My Blog

Posts for: September, 2015

One of the most common complaints that we see in our office is heel pain. Typically acute heel pain can be treated with simple conservative treatment such as stretching, night splints, NSAIDS, ice, inserts, cortisone injections, and physical therapy. When your heel pain is chonic it can frustrating and really limit your activity.

Dr. Saffer and Dr. Brown are both active individuals with a passion for running and know first hand what it feels like when you can not get back to your given athletic activity.

If conservative treatment has not resolved your heel pain you still have hope. Dr. Brown and Dr. Saffer our both trained on minimally invasive surgical options for chronic heel pain. Topaz, instep plantar fasciotomy, BioD restore injection, and Tenex are some of the surgical options that can be utilized for chronic heel pain (Plantar Fasciosis).

Our offices have both diagnostic ultrasound as well as digital x-ray to help confirm your type of heel pain. We have a proactive approach that keeps you active while you heal.

I have included in this blog links to this new state of the art injection for chronic heel pain.

What is "Morton's neuroma" and what is the best way to treat it?

As a runner myself I have suffered from a Morton's neuroma. I have been able to manage my neuroma with basic conservative treatment and continue to run without pain. The key is an accurate diagnosis and prompt treatment. I would like to discuss the etiology of neuromas and the conservative treatment that we find helps to get our runners back on stride.

Most patient's will say that they feel a pain in between the third and fourth toes while wearing shoes. Most symptoms feel like a burning and numbness feeling shooting into the toes. Pain is typically with closed toe narrow toe box shoes and patients typically feel relief by taking off their shoes and rubbing their feet.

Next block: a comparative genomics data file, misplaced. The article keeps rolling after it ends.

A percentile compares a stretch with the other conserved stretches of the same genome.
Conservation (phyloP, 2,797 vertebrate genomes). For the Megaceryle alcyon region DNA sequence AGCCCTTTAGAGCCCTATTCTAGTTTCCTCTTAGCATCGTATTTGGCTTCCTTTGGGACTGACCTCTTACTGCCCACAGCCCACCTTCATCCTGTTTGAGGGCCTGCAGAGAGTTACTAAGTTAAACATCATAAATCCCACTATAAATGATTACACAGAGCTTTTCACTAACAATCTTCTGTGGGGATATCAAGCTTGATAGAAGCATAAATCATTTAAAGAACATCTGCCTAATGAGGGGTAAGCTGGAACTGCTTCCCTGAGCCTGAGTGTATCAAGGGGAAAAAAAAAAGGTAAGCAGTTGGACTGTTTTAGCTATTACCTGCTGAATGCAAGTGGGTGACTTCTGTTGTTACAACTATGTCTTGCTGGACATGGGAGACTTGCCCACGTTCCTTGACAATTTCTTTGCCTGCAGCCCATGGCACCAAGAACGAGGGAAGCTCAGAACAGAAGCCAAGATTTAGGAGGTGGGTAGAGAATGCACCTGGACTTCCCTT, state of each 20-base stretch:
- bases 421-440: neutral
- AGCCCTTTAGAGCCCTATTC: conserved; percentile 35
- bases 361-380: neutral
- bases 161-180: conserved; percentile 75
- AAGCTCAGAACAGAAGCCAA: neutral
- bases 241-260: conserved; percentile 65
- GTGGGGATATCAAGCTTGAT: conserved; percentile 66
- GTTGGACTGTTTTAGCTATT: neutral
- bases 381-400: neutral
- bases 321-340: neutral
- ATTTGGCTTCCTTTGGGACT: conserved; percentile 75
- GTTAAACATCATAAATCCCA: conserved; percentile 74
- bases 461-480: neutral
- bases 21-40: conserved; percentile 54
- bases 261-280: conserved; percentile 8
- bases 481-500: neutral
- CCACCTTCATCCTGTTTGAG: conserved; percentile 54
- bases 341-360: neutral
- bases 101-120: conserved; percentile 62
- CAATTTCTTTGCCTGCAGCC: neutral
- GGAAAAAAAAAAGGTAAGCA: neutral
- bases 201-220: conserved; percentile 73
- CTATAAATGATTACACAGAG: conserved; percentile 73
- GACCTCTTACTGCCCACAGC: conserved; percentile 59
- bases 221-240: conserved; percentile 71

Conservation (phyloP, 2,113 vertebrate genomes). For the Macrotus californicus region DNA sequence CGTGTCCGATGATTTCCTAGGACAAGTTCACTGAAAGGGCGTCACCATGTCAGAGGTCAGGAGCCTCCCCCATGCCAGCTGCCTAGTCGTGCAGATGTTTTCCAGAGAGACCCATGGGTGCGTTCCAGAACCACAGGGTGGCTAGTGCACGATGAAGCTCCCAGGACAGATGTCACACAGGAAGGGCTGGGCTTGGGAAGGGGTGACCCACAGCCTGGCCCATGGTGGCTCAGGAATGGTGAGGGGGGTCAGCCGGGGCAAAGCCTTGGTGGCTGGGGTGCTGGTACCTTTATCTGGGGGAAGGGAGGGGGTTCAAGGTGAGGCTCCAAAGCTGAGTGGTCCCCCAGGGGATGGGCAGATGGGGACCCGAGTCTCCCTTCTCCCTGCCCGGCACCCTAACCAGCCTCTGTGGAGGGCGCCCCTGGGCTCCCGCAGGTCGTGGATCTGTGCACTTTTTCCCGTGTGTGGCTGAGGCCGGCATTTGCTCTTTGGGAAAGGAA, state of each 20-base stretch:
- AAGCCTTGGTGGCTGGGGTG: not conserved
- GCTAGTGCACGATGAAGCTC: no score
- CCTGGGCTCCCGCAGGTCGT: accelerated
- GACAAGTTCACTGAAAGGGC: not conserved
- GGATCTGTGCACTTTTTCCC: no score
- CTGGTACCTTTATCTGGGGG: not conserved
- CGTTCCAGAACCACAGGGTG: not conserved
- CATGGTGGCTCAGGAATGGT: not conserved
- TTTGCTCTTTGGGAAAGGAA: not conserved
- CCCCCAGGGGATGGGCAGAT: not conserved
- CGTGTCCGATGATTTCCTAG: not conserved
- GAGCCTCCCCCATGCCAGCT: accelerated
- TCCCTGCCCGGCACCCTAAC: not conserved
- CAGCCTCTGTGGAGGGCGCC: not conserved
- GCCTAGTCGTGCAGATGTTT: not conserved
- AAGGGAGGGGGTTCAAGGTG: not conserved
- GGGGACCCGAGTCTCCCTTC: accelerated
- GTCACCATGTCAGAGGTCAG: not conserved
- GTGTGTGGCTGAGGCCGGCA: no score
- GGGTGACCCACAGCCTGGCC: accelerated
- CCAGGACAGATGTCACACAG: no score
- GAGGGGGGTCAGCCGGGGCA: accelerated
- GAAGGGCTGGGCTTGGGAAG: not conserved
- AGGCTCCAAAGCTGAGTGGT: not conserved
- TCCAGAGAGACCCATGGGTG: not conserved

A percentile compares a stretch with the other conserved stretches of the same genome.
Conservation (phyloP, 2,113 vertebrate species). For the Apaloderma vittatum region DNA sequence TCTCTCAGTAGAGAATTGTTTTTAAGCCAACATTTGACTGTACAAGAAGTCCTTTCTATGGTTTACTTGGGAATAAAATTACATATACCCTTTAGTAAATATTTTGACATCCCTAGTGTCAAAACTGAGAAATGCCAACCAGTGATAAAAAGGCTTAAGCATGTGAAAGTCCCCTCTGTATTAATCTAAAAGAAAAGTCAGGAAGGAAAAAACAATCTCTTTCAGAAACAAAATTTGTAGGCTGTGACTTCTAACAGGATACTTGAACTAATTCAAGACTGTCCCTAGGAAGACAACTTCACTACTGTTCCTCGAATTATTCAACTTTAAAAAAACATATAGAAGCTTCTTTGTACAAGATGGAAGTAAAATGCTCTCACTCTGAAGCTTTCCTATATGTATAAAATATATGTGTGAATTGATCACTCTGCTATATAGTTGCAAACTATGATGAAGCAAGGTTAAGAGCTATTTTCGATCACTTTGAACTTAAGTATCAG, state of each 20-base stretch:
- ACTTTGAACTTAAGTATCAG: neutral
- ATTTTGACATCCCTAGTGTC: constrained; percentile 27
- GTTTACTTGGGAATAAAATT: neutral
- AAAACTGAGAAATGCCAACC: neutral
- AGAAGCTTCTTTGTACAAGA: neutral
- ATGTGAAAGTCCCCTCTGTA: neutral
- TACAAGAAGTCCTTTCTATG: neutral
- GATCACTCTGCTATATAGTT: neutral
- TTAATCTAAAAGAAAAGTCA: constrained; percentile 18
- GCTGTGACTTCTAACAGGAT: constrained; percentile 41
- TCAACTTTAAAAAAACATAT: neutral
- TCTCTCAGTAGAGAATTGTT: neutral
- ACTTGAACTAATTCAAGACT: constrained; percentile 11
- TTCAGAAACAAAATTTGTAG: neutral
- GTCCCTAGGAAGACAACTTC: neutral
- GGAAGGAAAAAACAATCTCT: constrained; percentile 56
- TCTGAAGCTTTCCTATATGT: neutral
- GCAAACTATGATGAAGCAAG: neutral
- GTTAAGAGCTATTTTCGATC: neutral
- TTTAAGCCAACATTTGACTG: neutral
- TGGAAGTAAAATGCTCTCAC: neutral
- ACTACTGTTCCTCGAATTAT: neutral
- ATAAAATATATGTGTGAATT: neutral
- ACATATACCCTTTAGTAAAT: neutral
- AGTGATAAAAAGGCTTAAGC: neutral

These are common symptoms of a condition called Morton's neuroma. A neuroma is a thickening of a nerve, and on the foot this occurs most frequently between the third and fourth metatarsal bones and toes. The nerve coursing between these areas can become inflamed when the metatarsal bones are compressed together such as may occur with tight fitting shoes. It may also be aggravated by overuse micro trauma that occurs in weight-bearing sports and exercise, and by biomechanical asymmetries such as over-pronation of the feet.

The symptoms of a neuroma can include pain on the ball of the foot that may be accompanied by a feeling of "pins and needles" or numbness to the 2nd, 3rd or 4th toes. You can also experience the sensation that your socks are bunching up under your feet.

The initial treatment for a neuroma involves the correction of the causative factors. This can include replacing worn out shoes or purchasing a shoe with a wider toebox to allow more space for the front part of the foot. This applies to your dress or business shoes as well as your athletic shoes. Another form of self treatment involves placing a spacer such as a cotton ball between the affected toes to remove pressure of the nerves. If this is still not effective your podiatrist may recommend a series of injection (NO MORE THAN 3) to help reduce inflammation around the nerve. Other conservative treatment may include the use of metatarsal pads or orthotic devices to control any biomechanical problems such as overpronation. Up to three cortisone injections per year can help to resolve symptoms. Another type of injection is alcohol sclerosing agent that essentially quiet's down the nerve inflammation without the need to surgically excise. Very rarely do we need to surgically excise neuromas from our experience over the years.

Finally, if aggressive conservative treatment does not resolve your symptoms, and the pain is causing a modification of your normal activities, surgery may be recommended to remove the inflamed nerve.

As with any other injury, a careful diagnosis is necessary because other problems such as metatarsal stress fractures and metatarsal bursitis can sometimes mimic the symptoms of Morton's neuroma.

Our practice has both diagnostic ultrasound as well as digital x-rays to help make the most accurate diagnosis.

For more information on neuromas please refer to our video on neuroma treatment.